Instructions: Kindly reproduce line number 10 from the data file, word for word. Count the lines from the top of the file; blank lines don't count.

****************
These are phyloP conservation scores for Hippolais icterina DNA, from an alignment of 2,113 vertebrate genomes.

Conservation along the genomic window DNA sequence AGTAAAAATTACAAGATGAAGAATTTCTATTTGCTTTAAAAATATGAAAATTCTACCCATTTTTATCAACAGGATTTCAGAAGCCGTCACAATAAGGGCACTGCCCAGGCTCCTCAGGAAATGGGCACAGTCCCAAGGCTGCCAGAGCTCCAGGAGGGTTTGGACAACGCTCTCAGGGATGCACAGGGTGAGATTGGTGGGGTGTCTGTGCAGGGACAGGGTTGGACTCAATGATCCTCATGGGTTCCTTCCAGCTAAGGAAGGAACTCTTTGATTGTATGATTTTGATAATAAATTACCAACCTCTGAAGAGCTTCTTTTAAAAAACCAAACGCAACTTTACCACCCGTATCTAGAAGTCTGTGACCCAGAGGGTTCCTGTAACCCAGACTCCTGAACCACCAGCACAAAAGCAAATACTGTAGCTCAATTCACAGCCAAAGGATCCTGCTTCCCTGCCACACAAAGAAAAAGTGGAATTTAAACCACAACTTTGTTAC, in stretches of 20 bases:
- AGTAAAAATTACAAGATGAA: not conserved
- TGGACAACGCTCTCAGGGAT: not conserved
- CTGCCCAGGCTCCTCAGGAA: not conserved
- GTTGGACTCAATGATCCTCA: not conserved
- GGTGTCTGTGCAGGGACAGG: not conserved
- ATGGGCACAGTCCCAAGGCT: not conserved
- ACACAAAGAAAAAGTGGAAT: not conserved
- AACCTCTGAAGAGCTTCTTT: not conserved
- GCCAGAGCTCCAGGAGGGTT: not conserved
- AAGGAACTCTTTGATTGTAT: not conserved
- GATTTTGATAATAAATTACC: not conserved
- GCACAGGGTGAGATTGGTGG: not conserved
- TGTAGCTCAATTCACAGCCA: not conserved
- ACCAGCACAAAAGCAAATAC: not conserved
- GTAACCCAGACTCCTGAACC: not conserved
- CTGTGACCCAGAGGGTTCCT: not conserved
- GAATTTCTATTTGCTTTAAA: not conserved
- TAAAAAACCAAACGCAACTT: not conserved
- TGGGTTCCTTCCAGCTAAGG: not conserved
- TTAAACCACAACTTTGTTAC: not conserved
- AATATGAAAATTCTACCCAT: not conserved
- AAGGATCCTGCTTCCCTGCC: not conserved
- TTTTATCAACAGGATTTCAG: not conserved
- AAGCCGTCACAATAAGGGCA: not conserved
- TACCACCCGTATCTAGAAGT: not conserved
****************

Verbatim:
- AACCTCTGAAGAGCTTCTTT: not conserved